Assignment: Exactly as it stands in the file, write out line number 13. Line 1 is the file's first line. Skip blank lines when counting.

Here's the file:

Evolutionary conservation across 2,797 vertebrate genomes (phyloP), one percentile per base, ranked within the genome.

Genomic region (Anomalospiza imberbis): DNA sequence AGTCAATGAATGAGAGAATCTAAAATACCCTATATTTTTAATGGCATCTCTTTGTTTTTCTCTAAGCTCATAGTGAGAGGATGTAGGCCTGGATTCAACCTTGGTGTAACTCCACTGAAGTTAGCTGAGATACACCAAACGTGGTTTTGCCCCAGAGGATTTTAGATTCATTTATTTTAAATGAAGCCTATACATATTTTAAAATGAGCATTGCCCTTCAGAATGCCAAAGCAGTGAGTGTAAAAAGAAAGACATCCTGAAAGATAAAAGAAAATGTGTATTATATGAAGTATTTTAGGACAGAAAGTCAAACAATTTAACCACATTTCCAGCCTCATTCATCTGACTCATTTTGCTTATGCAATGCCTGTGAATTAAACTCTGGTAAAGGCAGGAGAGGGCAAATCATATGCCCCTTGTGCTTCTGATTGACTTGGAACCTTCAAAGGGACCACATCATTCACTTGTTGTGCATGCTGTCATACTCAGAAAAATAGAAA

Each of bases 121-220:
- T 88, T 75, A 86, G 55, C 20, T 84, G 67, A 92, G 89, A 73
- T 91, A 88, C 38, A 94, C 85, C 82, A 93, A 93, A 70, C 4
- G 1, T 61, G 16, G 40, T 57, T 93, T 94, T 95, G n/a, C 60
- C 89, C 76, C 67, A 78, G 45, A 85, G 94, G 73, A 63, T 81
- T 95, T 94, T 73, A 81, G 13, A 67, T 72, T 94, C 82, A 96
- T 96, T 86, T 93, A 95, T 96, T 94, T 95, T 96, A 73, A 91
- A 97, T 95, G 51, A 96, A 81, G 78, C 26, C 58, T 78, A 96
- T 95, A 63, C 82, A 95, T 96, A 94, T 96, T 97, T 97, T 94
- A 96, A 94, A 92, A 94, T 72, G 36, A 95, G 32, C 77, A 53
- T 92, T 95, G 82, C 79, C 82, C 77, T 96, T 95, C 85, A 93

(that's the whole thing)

- T 92, T 95, G 82, C 79, C 82, C 77, T 96, T 95, C 85, A 93